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Trackhouse Racing has already had some of the most success through the first two years of any new team to enter NASCAR in the history of the sport. But its most ambitious idea might be its next one despite the part-time nature of the program.

Trackhouse owner Justin Marks began what is now a two-car operation with Daniel Suarez in the No. 99 car in 2021. The results were mixed, as they typically are for a first-year team. Suarez registered four top-10s, including a fourth-place finish in the inaugural dirt race at Bristol Motor Speedway, and ended the year 25th in the points standings.

Marks then bought out Chip Ganassi Racing after the season and added the No. 1 car as an entry for the 2022 campaign, with Ganassi-holdover Ross Chastain as the driver.

The results have been incredible.

Trackhouse Racing has been the surprise organization of the 2022 season

Chastain won his first career NASCAR Cup Series race and the first in Trackhouse’s short history in March at the Circuit of the Americas. He then won four weeks later at Talladega Superspeedway and currently sits second in the series points standings.

Suarez led the entire first stage of the COTA race that Chastain eventually won and had led at least 13 laps in five of the first 14 races this season with four top-10s. He then suffered a three-race stretch without a top-20 finish before he dominated Sunday’s race at Sonoma Raceway with 47 laps led and his first career Cup Series victory.

With three combined wins, Trackhouse is now tied with Team Penske and Joe Gibbs Racing for the second-most wins of any organization this season, behind only Hendrick Motorsports’ five triumphs.

Marks wants more, however.

Trackhouse will add a third car for the Watkins Glen race

Trackhouse announced on May 26 that it would add a third car for the Cup Series race on August 21 at Watkins Glen International, and 2007 Formula 1 champion Kimi Raikkonen will drive the No. 91 car in his Cup Series debut as part of Trackhouse’s new PROJECT91.

“Kimi Raikkonen is the driver I first had in mind when we created PROJECT91,” Marks said in a press release. “Kimi is a world-renowned driver with a tremendous amount of talent and fan following. We have had long discussions, and like us, he is already hard at work preparing for Watkins Glen.”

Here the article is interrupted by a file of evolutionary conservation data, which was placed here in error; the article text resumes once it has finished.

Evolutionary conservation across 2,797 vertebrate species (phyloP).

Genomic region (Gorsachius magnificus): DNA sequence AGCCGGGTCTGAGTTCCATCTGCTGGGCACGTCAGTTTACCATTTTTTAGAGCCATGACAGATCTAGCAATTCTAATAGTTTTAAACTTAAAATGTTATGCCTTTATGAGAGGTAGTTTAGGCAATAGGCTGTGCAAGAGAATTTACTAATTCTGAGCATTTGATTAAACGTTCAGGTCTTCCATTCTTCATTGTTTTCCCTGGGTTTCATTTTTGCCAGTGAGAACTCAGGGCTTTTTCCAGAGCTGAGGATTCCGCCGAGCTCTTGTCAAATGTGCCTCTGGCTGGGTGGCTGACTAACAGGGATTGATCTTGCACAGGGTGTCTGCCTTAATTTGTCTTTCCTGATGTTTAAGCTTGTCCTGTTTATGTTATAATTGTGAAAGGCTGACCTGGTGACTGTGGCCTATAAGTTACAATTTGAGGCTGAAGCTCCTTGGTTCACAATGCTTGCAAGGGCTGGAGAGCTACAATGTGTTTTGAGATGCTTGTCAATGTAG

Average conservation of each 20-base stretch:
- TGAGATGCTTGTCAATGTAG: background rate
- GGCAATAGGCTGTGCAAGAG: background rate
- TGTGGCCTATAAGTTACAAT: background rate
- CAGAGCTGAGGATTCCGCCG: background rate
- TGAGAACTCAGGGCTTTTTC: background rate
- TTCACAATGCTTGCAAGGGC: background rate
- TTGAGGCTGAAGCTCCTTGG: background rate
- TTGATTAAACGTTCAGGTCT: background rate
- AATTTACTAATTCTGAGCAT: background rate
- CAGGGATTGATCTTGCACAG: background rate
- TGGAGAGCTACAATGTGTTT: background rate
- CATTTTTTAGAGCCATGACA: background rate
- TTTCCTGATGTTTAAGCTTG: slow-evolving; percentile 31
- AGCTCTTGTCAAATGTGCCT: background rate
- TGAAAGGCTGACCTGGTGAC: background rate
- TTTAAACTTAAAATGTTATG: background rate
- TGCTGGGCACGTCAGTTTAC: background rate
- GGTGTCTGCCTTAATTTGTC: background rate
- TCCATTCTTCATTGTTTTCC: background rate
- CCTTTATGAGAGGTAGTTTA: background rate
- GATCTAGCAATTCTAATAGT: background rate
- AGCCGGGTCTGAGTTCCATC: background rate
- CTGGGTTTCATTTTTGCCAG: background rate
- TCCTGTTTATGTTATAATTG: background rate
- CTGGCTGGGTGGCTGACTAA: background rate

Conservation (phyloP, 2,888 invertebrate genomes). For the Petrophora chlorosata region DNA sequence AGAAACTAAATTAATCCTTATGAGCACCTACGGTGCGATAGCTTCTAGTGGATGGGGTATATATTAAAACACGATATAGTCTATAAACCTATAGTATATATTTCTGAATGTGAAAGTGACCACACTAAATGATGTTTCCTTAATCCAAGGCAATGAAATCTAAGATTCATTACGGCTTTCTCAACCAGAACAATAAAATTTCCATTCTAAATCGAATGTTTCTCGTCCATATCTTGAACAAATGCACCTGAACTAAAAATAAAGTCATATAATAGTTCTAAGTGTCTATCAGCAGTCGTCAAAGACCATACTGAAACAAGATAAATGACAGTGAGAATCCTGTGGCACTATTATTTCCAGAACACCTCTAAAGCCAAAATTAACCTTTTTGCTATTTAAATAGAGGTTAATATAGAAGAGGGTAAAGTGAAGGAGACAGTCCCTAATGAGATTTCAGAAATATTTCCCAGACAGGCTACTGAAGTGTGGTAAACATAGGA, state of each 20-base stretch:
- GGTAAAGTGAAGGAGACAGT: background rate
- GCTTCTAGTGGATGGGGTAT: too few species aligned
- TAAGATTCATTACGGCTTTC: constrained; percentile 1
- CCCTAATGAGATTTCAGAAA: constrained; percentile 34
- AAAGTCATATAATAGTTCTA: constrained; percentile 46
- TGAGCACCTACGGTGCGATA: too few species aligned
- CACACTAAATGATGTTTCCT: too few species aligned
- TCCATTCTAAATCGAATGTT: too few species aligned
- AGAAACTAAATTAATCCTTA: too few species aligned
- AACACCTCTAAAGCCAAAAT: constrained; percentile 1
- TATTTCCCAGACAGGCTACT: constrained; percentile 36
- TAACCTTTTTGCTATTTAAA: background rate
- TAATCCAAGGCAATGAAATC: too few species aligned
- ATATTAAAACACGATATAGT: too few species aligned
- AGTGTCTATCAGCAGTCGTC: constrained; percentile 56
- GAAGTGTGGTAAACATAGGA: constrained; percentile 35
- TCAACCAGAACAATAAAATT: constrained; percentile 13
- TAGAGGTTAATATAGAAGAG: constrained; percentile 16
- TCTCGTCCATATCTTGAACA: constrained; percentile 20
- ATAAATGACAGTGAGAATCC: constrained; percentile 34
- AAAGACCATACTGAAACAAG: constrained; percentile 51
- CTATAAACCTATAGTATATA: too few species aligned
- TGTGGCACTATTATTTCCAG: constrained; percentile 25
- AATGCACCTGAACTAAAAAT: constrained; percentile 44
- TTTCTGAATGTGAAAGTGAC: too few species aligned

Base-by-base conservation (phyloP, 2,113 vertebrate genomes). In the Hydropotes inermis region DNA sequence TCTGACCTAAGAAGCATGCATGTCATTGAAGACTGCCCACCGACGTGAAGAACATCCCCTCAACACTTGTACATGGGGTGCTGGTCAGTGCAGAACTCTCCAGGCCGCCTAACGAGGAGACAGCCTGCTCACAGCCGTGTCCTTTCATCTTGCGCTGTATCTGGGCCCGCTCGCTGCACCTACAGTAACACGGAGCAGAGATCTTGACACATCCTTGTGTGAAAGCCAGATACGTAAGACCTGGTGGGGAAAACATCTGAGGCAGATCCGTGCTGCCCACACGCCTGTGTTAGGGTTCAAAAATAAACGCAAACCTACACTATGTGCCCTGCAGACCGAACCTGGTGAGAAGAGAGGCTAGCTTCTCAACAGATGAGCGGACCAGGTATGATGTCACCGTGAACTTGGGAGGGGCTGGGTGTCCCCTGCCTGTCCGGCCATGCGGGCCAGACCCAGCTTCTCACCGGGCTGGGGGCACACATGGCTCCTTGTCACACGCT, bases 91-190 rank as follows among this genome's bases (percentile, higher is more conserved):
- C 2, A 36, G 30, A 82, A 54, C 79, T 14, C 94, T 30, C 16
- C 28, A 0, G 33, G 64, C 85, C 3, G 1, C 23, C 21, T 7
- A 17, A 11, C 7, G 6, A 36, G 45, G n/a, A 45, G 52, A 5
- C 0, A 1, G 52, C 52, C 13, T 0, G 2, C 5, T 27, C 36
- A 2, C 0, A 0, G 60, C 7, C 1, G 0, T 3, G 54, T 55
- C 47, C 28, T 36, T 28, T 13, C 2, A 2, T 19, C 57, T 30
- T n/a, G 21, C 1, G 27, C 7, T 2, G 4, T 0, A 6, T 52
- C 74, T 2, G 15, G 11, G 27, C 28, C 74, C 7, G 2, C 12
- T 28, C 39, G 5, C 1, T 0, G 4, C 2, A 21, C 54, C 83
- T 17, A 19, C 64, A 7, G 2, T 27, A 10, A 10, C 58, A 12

Watkins Glen will be the only race for the No. 91 car in 2022, but Marks said he hopes to run the car in additional races in 2023 with various drivers from international racing backgrounds. Marks said the goal for this entry is to extend Trackhouse’s notoriety beyond the United States.

Drivers from other forms of motorsports have often struggled in NASCAR

Trackhouse Racing owner Justin Marks and driver Daniel Suarez
Trackhouse Racing team co-owner Justin Marks congratulates Daniel Suarez after winning the NASCAR Cup Series Toyota/Save Mart 350 at Sonoma Raceway on June 12, 2022 | Chris Graythen/Getty Images

That is a worthy intention, but the history of drivers’ performance in NASCAR when they come from a different racing series is scattered, at best.

Chip Ganassi tried something similar in the mid-2000s when he fielded cars for drivers such as road-course ace Scott Pruett, multiple-time open-wheel champion Juan Pablo Montoya and four-time IndyCar champ Dario Franchitti. Team Penske also had former IndyCar champion Sam Hornish Jr. race full-time in three straight Cup Series seasons from 2008 to 2010.

Montoya was the only one of those drivers to win a race, and both victories came, predictably, on road courses. He went to Victory Lane in 2007 at Sonoma Raceway and in 2010 at Watkins Glen. Montoya made the Chase with career-high eighth-place points finish in 2009 but otherwise never finished higher than 17th.

Hornish topped out at 28th in the standings in 2009 for Penske, and the others never completed a full season in the Cup Series.

Sure, other open-wheel and road-course heroes have won NASCAR races before, but Trackhouse might have to turn its biggest trick yet to have the No. 91 car find any sort of success.

The schedule does align better for drivers from other series to try their hand at NASCAR now that it features a half dozen road-course races rather than the two it had for nearly three decades, but the learning curve is still going to be quite steep.

If Marks wants this car to be merely a showcase to try and draw in fans from other series and countries, PROJECT91 might prove to be a worthy endeavor. If the ultimate goal is something more substantial in terms of on-track results, this might be his most challenging venture yet.

All stats courtesy of Racing Reference.

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